Minnesota Public Health Collaborative for Quality
Kick Off Meeting
April 19, 2007
William Riley, PhD
School of Public Health
University of Minnesota
Quality Improvement (QI)
in Police Departments: Lessons for Public Health
– Review and analyze Continuous Quality Improvement
techniques in police departments.
– Document the use of CQI techniques in police
agencies to better understand how public health
agencies can use CQI methods.
– Learn more about the potential barriers to effective QI
projects that are inherent in government agencies.
– Make recommendations for public health agencies.
1) What is the Nature of QI Diffusion into
• “My vision is for us to achieve excellence in policing…we
will be totally a quality-driven, community oriented police
department…we will systematically institute each of the
(12) principles of Quality Leadership within every work
unit and have data to show it…we will have developed
long term total customer satisfaction with our
communities and have the data to show it…we will be
able to answer the question (with data) ‘How do we know
we are a quality organization’ “.
David Couper, Chief of Police, Madison, Wisconsin, 1991.
QI in Large Police Departments
• Characterized by
– a) an integrated management approach;
– b) a comprehensive system for the entire
– c) a top management focus on results;
– d) a continual and renewable focus on results;
– e) a focus on community measures;
– f) intensely proactive.
2) What are Barriers and Enablers of QI Diffusion into
– Union and civil service.
– Seen as academic.
– Resistance to change: “I’m too busy” or “what do you want me to
– Top agency leadership that established a vision, provided clear
direction, constantly communicated the mission and expected
vigilance in accountability.
– Political leadership outside the police department.
– Institutionalized by incorporating into promotion system.
– Resources associated with department size.
What Incentives Are in Place
in the Absence of a Profit Motive?
• “Law enforcement has expectations from the community
to have data, systems and outcomes. It must work
better with fewer resources,”
• “Government dollars is a scarce resource too, and
everyone is competing for it”.
• “ We are under more of a mandate (than for profit firms)
to improve police response to citizens and that is even a
higher moral and ethical responsibility because we are
the government and we must provide service and ensure
the public trust,”
• “ The incentives are there. . . most people in police work
have a commitment to serve the public, just like public
health. . . there is a real desire to do a job in a way they
can be proud of . . .it is a powerful motivator”.
3) What Measures and Metrics are in Place in
• Problem Oriented Policing
– a systematic way to conduct in-depth examination of, develop
informed responses to, and evaluate crime and disorder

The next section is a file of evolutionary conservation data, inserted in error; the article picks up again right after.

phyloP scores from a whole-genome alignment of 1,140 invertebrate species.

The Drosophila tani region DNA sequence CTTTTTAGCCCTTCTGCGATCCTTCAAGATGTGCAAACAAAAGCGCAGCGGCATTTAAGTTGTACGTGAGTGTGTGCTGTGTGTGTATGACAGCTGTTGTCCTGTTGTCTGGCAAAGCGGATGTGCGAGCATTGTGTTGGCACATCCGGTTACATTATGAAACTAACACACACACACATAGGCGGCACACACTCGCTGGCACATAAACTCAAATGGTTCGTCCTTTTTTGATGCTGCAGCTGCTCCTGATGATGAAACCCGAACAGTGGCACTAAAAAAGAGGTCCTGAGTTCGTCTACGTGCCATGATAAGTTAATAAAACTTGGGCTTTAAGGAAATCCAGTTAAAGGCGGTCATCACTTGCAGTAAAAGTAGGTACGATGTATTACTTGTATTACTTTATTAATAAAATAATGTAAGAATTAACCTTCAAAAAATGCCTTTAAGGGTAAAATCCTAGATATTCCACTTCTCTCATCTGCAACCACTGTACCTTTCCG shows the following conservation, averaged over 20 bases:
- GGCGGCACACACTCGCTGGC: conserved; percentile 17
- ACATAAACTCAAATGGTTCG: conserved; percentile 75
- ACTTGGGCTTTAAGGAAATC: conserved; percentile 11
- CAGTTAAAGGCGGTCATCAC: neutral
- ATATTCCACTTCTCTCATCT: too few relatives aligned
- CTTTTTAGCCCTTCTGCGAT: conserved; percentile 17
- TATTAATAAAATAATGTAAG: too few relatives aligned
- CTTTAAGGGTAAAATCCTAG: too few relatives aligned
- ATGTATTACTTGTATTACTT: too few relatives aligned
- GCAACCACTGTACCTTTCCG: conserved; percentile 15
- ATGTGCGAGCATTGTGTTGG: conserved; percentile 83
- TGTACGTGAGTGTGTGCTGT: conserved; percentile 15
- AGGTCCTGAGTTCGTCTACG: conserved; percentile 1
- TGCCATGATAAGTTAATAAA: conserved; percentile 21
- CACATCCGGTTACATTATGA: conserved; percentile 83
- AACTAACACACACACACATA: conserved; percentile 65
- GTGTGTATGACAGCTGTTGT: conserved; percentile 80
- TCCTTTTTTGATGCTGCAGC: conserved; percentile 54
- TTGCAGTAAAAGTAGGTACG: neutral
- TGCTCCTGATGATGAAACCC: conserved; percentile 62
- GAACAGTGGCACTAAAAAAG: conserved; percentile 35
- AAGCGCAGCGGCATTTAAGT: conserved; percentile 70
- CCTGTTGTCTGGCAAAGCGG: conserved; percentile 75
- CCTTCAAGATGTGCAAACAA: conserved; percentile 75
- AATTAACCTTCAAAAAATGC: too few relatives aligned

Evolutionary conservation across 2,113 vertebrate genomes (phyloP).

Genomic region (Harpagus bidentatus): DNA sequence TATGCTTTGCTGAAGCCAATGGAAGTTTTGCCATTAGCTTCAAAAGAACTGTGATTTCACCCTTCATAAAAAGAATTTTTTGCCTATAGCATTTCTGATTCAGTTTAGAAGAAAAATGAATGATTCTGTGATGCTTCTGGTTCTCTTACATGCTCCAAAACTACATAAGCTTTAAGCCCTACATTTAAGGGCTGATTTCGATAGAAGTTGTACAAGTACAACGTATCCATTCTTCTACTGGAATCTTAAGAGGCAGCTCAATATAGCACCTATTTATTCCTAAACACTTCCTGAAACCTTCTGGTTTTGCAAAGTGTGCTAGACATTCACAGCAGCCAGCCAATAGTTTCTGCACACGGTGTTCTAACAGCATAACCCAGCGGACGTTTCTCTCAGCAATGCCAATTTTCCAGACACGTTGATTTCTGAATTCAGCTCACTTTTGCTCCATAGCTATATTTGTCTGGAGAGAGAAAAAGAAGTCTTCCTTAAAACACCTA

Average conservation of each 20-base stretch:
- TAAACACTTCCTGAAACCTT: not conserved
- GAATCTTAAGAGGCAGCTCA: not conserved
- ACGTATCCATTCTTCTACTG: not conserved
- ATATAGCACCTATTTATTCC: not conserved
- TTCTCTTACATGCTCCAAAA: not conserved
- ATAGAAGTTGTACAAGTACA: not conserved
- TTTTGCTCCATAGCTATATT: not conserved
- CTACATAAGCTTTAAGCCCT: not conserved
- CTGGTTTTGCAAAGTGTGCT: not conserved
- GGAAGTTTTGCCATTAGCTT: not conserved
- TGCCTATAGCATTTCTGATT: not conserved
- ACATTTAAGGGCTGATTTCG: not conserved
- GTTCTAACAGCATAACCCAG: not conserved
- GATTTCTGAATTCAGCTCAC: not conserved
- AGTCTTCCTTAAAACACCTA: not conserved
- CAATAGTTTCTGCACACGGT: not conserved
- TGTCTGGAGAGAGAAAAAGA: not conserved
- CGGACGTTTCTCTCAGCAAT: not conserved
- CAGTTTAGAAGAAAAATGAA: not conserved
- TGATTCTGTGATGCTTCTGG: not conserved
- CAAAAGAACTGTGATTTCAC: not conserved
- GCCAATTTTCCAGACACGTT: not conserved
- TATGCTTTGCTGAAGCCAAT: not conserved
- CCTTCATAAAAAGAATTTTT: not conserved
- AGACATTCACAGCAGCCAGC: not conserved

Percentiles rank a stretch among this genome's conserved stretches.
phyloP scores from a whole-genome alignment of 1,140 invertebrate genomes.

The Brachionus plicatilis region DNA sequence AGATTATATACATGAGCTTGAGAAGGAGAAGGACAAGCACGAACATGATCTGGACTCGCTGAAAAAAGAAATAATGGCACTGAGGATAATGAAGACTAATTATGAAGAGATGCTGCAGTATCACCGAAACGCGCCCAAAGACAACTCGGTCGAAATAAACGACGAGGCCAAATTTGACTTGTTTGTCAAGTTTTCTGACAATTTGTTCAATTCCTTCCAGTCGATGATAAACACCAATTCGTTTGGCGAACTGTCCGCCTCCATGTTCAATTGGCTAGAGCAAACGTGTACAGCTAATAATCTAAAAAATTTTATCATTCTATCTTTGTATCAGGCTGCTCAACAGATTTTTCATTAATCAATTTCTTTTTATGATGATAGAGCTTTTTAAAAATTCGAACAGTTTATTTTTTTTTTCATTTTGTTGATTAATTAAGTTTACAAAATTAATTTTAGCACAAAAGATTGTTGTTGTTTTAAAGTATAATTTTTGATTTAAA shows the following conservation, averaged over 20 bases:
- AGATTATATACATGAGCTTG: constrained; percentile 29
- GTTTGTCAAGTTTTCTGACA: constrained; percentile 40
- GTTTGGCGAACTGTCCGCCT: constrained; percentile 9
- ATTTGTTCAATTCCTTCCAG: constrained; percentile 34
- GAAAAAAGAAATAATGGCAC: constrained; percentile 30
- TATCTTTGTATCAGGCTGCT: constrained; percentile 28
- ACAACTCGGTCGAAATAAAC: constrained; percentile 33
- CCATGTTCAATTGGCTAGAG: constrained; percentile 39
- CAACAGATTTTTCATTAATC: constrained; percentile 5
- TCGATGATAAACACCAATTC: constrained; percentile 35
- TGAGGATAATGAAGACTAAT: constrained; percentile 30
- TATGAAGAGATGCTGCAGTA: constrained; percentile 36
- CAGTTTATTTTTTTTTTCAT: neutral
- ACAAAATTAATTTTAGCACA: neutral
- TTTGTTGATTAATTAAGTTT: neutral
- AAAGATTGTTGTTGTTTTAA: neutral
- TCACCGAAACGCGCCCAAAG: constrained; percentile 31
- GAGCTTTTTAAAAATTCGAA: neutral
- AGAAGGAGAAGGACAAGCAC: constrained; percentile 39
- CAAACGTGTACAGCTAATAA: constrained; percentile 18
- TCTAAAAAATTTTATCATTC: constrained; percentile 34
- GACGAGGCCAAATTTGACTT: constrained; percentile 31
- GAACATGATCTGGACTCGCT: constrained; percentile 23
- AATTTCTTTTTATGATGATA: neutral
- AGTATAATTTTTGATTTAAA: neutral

– The CompStat Unit generates electronic pin maps of crime
locations citywide; …and gauges the crime-fighting effectiveness
of field commands by monitoring arrest activity, responses to
pattern crimes, and the implementation of crime strategies. **
* Boba, Problem Analysis in Policing, 2003
** NYPD, 2007
Statistical Tools for Quality
• Process Maps
• Pareto Diagrams
• Cause and Effect Diagrams
• Control Charts
• Scatter Diagrams
• Check Sheets
• PDSA Cycles
Source: The Quality Leadership Workbook: Quality Improvement Methods for
Police Agencies, Couper and Lobitz, 1991
Common Features of Police QI
• Wholistic Management Approach.
• Intensely Data Driven
– 4 generations of data analysis.
• Process and Outcome Measures
• Accountability for performance.
• Outcomes and customer focused.
Example of QI in Public Health
• WIC Study
New York Police Department Crime Statistics
Table 1. Example of Metrics
Lessons for Public Health and
• Recommendation One: Consider implementing
QI as a comprehensive management philosophy
rather than a project- by- project approach.
• Recommendation Two: Top officials must set
vision for agency and exhibit constant
• Recommendation Three : The focus on QI
should not be a narrow and sole focus on
numbers. The focus should be on mission and
Lessons and Recommendations
• Recommendation Four : Use the lessons
from police departments to overcome
• Recommendation Five: Find creative ways
to secure the resources necessary to
implement QI in your agency.
• Recommendation Six: Selectively
integrate proven methods from police
departments and medical care.
Lessons and Recommendations
• Recommendation Seven: Build on the existing tools and
capabilities currently available and specifically
developed for public health.
– Healthy People 2010,
– Assessment Protocol for Excellence in Public Health (APEXPH)
– The Community Health Improvement process (IOM); HEDIS
– The 10 Essential Public Health Services, The Turning Point
– Mobilizing Action through Planning and Partnerships (MAPP),
– The National Public Health Performance Standard by CDC and
DHHS, and the Protocol for Assessing Community Excellence in
Environmental Health (PACE EH).
• Conduct a self assessment for QI
readiness in your agency.
– Where is your agency now? ( Not Interested,
Maybe interested, Very Interested).
– Where do you want it to be: 1 year? 2 years?
– What are 3 reasons to proceed?
– What are 3 barriers?
– What are 3 ways to overcome barriers?